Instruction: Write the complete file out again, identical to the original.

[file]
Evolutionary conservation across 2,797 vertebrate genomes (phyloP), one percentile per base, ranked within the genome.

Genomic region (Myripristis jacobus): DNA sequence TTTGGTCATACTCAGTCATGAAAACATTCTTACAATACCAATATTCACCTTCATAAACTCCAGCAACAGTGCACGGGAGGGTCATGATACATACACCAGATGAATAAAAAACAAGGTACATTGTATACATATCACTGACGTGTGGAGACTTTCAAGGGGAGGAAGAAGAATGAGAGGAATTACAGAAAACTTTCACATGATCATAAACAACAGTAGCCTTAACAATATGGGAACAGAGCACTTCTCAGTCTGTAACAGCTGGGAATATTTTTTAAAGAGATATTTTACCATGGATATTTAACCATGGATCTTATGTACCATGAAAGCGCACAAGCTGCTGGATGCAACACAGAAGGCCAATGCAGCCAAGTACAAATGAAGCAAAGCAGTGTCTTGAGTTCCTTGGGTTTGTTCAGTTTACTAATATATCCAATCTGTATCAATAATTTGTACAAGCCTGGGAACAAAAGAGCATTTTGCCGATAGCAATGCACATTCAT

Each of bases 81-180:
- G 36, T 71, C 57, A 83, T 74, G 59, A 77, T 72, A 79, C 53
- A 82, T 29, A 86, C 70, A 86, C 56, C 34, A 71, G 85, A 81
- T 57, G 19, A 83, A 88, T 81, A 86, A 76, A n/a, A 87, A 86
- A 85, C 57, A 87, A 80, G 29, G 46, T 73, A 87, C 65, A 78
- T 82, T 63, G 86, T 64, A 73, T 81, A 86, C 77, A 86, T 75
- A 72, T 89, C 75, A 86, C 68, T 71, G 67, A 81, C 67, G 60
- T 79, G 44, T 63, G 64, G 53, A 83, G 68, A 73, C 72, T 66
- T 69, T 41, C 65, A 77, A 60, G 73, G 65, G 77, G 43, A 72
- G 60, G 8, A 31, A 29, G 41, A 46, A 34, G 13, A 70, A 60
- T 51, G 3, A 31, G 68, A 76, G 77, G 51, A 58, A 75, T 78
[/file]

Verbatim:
Evolutionary conservation across 2,797 vertebrate genomes (phyloP), one percentile per base, ranked within the genome.

Genomic region (Myripristis jacobus): DNA sequence TTTGGTCATACTCAGTCATGAAAACATTCTTACAATACCAATATTCACCTTCATAAACTCCAGCAACAGTGCACGGGAGGGTCATGATACATACACCAGATGAATAAAAAACAAGGTACATTGTATACATATCACTGACGTGTGGAGACTTTCAAGGGGAGGAAGAAGAATGAGAGGAATTACAGAAAACTTTCACATGATCATAAACAACAGTAGCCTTAACAATATGGGAACAGAGCACTTCTCAGTCTGTAACAGCTGGGAATATTTTTTAAAGAGATATTTTACCATGGATATTTAACCATGGATCTTATGTACCATGAAAGCGCACAAGCTGCTGGATGCAACACAGAAGGCCAATGCAGCCAAGTACAAATGAAGCAAAGCAGTGTCTTGAGTTCCTTGGGTTTGTTCAGTTTACTAATATATCCAATCTGTATCAATAATTTGTACAAGCCTGGGAACAAAAGAGCATTTTGCCGATAGCAATGCACATTCAT

Each of bases 81-180:
- G 36, T 71, C 57, A 83, T 74, G 59, A 77, T 72, A 79, C 53
- A 82, T 29, A 86, C 70, A 86, C 56, C 34, A 71, G 85, A 81
- T 57, G 19, A 83, A 88, T 81, A 86, A 76, A n/a, A 87, A 86
- A 85, C 57, A 87, A 80, G 29, G 46, T 73, A 87, C 65, A 78
- T 82, T 63, G 86, T 64, A 73, T 81, A 86, C 77, A 86, T 75
- A 72, T 89, C 75, A 86, C 68, T 71, G 67, A 81, C 67, G 60
- T 79, G 44, T 63, G 64, G 53, A 83, G 68, A 73, C 72, T 66
- T 69, T 41, C 65, A 77, A 60, G 73, G 65, G 77, G 43, A 72
- G 60, G 8, A 31, A 29, G 41, A 46, A 34, G 13, A 70, A 60
- T 51, G 3, A 31, G 68, A 76, G 77, G 51, A 58, A 75, T 78